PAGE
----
The Hellfire Club is a picturesque ruin perched on top of Montpellier Hill in the Dublin mountains. In addition to being a popular spot for hill-walking and magic mushroom picking, it is allegedly haunted by a giant cat and subject of several yarns about the Devil. London band black midi chose John “Spud” Murphy from Lankum to produce their second album in Hellfire Studios, a literal stone’s throw away.
Cavalcade opens with John L, an absurd track with a bonkers video that sonically channels the likes of King Crimson, Battles, Shellac and free jazz, topped off with a peculiar vocal from the wonderfully named Georgie Greep and gloriously surreal lyrics. “In all the world there’s no escape from this infernal din,” Greep sings.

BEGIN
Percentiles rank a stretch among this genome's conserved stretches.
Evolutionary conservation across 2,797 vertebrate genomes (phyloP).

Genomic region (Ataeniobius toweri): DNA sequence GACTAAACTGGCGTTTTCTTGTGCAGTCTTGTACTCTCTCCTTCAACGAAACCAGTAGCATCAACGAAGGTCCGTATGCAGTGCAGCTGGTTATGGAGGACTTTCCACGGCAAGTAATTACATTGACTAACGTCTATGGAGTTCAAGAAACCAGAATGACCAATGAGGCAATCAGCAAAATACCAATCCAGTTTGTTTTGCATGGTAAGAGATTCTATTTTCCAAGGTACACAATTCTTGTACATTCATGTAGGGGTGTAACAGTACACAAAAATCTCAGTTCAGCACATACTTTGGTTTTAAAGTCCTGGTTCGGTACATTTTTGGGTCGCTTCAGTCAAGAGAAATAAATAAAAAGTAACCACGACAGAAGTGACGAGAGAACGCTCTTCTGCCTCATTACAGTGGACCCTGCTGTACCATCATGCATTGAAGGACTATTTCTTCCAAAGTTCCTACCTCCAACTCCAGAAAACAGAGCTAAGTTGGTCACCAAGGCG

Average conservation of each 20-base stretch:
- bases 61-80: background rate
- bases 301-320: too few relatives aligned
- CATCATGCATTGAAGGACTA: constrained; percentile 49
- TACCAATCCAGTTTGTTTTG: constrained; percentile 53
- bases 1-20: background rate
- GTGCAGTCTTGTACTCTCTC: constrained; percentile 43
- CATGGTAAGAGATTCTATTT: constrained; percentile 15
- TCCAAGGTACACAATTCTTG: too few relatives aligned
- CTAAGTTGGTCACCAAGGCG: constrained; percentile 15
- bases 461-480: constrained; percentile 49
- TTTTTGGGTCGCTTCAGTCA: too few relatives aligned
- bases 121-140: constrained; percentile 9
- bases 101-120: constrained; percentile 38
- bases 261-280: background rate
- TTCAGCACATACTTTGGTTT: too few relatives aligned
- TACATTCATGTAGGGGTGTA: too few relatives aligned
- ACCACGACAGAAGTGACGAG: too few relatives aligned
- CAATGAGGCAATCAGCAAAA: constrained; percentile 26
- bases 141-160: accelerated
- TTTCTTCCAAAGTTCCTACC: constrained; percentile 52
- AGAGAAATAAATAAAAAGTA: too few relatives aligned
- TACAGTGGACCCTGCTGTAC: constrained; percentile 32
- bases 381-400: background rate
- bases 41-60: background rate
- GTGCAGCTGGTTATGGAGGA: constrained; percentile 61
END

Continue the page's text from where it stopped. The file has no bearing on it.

A cavalcade is a formal procession of people. black midi invent their own cast of weird and wonderful characters: a cult leader who has fallen on hard times; an ancient corpse found in a diamond mine; Marlene Dietrich. There is also a track named after Chondromalacia Patella, a condition more commonly known as runner’s knee, and another one called Hogwash and Balderdash.
The soundtrack to all this marvellous madness is a dazzling blend of furious percussion from Morgan Simpson and inventive bass lines by Cameron Picton, who also occasionally contributes vocals. The beauty of Cavalcade is that for all its surreal strangeness, this is a remarkably focused and coherent album. It should hopefully illuminate the gradual dawn of our brave new post-pandemic world.